It is 2011, a year of milestones for Nepali literature. It represents, for one, the centenary of the romantic exuberance that blossomed in poetry at the hands of masters like Laxmi Prasad Devkota. It also marks the centenary of the nihilism that replaced an earlier tradition of spiritualism in Nepali poetry, which had its roots in Bhanubhakta Acharya, and to some extent Lekhanath Paudyal.
I am still thereAt the border scribbled byA shred of your tearsRemembering your song
This is Prakash Sayami at the border—the no-man’s land characterised by a cleft identity scattered among different, undecided personalities. He is at a quadrivial of creative life, unable still to settle in any particular work. A lyricist, poet, researcher, filmmaker, coordinator, broadcaster among others, Sayami appears intent, at least now, on settling on a track and maintaining it. This track is perhaps offered to him by poetry.
Of late, serious urges to anthologise generic creations with limits of period and epoch are being detected in Nepali literature. Not long after Momila edited selected Nepali poems, and Archana Thapa brought together female voices in anthologies, Prabhati Kiran has edited Samakalin Nepali Kathaharu, a collection of stories by contemporary writers, most of whom are in their early forties or younger. While, for instance, initiatives to collect women’s writing—specifically those of renowned authors—have been many, attempts to incorporate evolving and yet-to-be published authors have practically been nil.
After his essay collection A Wonderer Within, writer Dipesh Parajuli has come up with his novel Essence , the success of which remains to be seen. The novel steers clear of the criticism of lacking linguistic and grammatical refinement—one most commonly received by Nepalis writing in English. This may set Parajuli apart from many who try for fiction in English, but the young writer, in his twenties as yet, has yet to innovate in the domains of narrative structure and choice of themes.
Of late, travelogues have been making an appearance in Nepali literature in quick succession. A thorough scansion of a majority of them suggests a commonality in style—an exceptionally narrow range of stylistic variation, and a lack of unique thematic expression. Some carry a camouflage of linguistic intricacy that simply veil their thematic barrenness and utter monotony, while others present a photographic description of places visited that often read like tourist guide books or personal diaries.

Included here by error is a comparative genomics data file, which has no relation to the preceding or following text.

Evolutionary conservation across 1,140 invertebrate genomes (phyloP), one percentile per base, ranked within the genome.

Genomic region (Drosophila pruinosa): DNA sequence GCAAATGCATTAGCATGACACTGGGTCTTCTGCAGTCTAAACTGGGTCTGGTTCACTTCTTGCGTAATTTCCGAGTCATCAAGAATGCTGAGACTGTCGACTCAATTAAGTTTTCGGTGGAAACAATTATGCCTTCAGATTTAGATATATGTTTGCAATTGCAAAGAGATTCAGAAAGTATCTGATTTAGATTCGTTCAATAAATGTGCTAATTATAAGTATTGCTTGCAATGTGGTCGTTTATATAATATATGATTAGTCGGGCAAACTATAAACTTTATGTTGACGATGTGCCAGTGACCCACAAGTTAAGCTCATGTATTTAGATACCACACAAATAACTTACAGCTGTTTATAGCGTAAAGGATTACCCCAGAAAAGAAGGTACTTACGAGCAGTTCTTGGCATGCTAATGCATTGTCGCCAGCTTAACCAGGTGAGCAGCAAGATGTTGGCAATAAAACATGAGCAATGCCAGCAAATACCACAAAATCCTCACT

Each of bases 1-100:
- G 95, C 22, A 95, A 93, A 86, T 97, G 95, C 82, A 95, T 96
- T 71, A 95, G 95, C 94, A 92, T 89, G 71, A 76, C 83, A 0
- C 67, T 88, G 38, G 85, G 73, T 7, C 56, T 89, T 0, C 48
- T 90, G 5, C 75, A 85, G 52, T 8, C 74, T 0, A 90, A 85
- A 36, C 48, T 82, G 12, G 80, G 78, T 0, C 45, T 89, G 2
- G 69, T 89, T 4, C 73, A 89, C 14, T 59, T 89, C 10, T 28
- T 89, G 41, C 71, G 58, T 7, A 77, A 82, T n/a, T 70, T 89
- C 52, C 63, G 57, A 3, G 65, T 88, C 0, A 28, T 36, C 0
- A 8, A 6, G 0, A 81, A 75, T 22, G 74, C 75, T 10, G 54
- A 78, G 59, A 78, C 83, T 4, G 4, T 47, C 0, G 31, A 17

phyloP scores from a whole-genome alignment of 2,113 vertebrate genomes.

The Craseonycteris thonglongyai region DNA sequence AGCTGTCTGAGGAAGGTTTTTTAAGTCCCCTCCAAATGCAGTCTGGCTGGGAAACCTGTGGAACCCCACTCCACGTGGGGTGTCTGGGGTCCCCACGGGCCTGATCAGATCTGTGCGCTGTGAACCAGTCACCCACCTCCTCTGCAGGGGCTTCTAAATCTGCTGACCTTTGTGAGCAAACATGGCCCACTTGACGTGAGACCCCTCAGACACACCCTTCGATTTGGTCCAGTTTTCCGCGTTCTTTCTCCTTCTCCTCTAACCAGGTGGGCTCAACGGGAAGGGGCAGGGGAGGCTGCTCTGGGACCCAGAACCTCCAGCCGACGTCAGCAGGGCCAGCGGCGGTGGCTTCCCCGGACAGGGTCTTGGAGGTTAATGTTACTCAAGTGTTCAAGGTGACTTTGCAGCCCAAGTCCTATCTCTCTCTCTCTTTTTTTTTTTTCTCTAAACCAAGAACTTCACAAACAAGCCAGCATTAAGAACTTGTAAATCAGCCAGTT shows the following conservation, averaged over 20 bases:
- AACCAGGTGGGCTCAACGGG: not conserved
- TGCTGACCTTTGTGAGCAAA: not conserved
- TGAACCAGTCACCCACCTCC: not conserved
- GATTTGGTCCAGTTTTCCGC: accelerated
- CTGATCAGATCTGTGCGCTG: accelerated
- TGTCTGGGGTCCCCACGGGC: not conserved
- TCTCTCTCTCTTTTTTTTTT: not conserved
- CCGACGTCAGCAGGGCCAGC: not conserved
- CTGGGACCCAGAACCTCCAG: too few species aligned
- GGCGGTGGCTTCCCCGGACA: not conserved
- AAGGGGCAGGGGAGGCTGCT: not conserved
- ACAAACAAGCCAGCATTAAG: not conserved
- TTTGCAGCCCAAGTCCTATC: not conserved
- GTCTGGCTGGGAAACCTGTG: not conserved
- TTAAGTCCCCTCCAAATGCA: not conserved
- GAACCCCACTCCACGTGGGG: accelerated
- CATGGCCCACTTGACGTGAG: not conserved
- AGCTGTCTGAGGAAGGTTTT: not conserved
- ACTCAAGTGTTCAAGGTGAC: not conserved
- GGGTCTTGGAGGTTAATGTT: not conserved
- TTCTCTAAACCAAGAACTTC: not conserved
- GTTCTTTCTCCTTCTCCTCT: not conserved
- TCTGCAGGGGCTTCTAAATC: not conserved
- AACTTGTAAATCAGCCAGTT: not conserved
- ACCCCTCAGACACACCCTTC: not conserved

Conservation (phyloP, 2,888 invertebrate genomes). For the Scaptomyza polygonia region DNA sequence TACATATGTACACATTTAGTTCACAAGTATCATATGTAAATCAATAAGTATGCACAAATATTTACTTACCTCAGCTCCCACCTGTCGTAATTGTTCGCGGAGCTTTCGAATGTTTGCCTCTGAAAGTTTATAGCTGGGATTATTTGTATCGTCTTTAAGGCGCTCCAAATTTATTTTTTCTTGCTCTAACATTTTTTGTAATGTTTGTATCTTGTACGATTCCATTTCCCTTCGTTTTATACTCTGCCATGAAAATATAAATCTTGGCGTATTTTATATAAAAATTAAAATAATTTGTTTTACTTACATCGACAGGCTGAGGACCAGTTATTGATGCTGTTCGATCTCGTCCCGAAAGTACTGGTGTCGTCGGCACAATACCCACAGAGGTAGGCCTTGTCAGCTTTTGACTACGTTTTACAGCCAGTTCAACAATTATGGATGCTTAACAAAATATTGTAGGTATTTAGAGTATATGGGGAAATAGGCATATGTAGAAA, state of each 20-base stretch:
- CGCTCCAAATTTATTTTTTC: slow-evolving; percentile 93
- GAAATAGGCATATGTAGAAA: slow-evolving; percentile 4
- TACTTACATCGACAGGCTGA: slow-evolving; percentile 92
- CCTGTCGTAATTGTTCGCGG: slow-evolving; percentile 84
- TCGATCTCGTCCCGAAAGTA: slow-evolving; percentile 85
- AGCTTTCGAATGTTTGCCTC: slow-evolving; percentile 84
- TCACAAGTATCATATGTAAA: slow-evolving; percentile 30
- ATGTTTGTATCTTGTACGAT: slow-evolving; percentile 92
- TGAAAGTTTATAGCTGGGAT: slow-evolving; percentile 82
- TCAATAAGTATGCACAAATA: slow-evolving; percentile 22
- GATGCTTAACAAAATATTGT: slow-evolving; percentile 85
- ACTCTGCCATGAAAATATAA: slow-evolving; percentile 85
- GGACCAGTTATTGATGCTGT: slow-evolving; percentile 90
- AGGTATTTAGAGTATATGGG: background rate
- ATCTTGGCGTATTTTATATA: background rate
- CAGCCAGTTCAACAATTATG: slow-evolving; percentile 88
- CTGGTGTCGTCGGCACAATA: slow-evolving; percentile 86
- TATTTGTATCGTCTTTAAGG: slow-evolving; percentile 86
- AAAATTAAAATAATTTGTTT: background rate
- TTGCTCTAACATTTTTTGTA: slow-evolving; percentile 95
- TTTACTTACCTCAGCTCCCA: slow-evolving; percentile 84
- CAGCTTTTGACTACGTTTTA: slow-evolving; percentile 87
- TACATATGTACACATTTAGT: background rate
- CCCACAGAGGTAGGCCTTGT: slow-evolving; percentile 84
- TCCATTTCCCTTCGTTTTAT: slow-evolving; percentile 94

At a time when there seems to be a torrent of travelogues in the Nepali literary arena, novelist Dhruba Chandra Gautam has added one more to the genre: Rustira Rumalida. Like his earlier works Ghadiharuko Deshma Samaya Khojdai and Germany: Naya Aanganma Paila Tekda, this work too chronicles the author’s experience abroad. Only this time, the accounts are of his travels in Russia.
After his monumental History of Nepali Children’s Literature, author and researcher Pramod Pradhan has just come out with The History of Nepali Essays. Alongside the basic trends in different timeframes, the work makes an orderly presentation of different phases of the development of the essay as a genre. Ambitious from all angles—dimension, scope and comprehensiveness—the History academically endorses the essay as a genre and opens doors for further research and exploration in this genre that has lagged behind in Nepali literature as compared to verses, fictions and plays.
Govinda Raj Bhattarai’s masterpiece Sukaratka Paila has recently been translated into English, and published as Socrates’ Footsteps. In this sense, the content is not new, though a review of the translated version is pertinent for a few reasons. First, the author claims in foreword that the book "has been rendered into English with a view to promoting Nepali literature."